Wavelet transform coherence is a time-frequency domain analysis, which characterizes the cross-correlation between two time series at multiple time scales and over time46. Details of this method were recently published47 and a brief description is provided in the online supplement. The concept is to use a time varying, squared cross-wavelet coherence, R2, between two time series in multiple time scales without a priori assumptions of linearity and stationarity48. R2 ranges between 0 and 1 and can be conceptualized as a localized correlation coefficient in the time-frequency domain between any two pre specified variables. The two variables selected for evaluation of NVC were the NIRS SctO2 and aEEG in this study. The statistical significance of the estimated coherence between the two times series against noise background was assessed based on theMonte Carlo method49. The wavelet coherence metrics include the relative phase, Δ, and the squared wavelet coherence, R2, in the interrogated range of frequencies (fwt=0.97/s; s represents wavelet scale in seconds) and over the time of the recorded SctO2 and aEEG durations. NVC is represented as the significant in-phase coherence (Δ≈0) between the SctO2 and aEEG oscillations. Therefore to quantify the results, we first select a phase range of interest. Within the selected phase range, the percentage of significant coherence, P(s), is quantified as the percentage of time during which the SctO2→aEEG coherence is statistically significant from the noise background (p<0.05) by using the Monte Carlo simulation. P(s) is a function of wavelet scale, s, or Fourier frequency, fwt.
Brain MRI was performed on day 7–10 using conventional T1- and T2-weighted spin echo sequences to evaluate for injuries in the basal ganglia, cortical or watershed areas, by using the NICHD classification50. Neurological examination and psychometric testing were conducted 18 to 24 months of age based on the Bayley Scales of Infant Development III (Bayley III for short) in three domains: cognitive, language and motor1,51. All study infants completed follow up including the non-cooled controls. An abnormal outcome was predefined by abnormal MRI scores >1 and Bayley III scores <85 in any of the cognitive, language or motor domains. Examiners of neurodevelopmental outcomes were blinded to the aEEG and NIRS results.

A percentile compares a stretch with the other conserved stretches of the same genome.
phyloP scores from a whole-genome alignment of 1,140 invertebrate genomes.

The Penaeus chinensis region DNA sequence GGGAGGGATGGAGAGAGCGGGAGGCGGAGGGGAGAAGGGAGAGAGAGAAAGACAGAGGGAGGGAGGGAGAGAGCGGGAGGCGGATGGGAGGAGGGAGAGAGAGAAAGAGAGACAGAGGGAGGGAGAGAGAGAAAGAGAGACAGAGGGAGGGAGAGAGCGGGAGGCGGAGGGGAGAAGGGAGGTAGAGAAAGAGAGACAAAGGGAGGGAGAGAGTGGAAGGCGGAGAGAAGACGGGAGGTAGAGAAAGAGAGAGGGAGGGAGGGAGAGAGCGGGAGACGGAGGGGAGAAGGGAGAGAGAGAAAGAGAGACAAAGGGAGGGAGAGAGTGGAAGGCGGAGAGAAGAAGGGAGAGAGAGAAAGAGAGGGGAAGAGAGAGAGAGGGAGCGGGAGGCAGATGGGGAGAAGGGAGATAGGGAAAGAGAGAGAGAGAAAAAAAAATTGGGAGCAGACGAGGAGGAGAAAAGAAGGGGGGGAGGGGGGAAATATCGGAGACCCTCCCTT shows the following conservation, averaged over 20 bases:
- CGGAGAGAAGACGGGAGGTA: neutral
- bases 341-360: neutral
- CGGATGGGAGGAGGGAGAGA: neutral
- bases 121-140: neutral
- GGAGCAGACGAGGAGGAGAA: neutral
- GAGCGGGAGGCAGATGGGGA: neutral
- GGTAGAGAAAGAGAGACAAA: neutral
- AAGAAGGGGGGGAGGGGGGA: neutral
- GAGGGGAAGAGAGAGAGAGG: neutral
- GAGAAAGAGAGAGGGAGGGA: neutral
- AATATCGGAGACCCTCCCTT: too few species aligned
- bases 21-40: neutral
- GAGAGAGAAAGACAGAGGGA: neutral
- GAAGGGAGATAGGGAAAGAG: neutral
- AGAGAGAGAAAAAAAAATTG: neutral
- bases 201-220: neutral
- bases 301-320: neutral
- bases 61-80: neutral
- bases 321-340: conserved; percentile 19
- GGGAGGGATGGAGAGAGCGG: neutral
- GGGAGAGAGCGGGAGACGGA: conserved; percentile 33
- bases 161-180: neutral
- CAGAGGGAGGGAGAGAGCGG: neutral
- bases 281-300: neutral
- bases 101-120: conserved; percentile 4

This Wavelet method generates a large ensemble of surrogate data set pairs with the same power spectrum as the input datasets. Wavelet coherence is estimated for each pair. Then the coherence of input datasets is statistically tested against those of surrogate datasets with a null hypothesis that the signal is generated by a stationary noise background. The statistically significant squared cross-wavelet coherence, R2, against noise background and the corresponding phase between the time series of SctO2 and aEEG were determined, and the percentage of time durations during which R2 was statistically significant (p<0.05) was calculated relative to the whole recording period for each infant. Exact Wilcoxon Rank Sum test were used to compare the wavelet coherence (% of significant coherence) across NE severity in cooled infants (moderate-severe NE combined since only 1 severe NE) vs. controls as well as between the infants with normal outcome vs. abnormal outcome groups. This included between-group comparisons for each wavelet scale at a significance of p<0.05, and a comparison of area under the curve (AUC) over the selected frequency range at a significance of p<0.01. For this pilot study, multiple comparison corrections were not applied.
How to cite this article: Chalak, L. F. et al. Novel Wavelet Real Time Analysis of Neurovascular Coupling in Neonatal Encephalopathy. Sci. Rep. 7, 45958; doi: 10.1038/srep45958 (2017).
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Dr. Chalak is supported by NIH Grant K23HD069521
The authors declare no competing financial interests.
Author Contributions All authors contributed to (1) the conception and design, acquisition of data, or analysis and interpretation of data; (2) drafting the article or revising it critically for important intellectual content; and (3) final approval of the submitted version. Specifically, L.C. performed writing the manuscript, study design and data interpretation; F.T. performed wavelet analysis; D.V. helped with patient screening and application of monitoring leads; A.L. helped with data interpretation; T.T. helped with data analysis; R.Z. helped with supervision of study concept, data analysis and interpretation.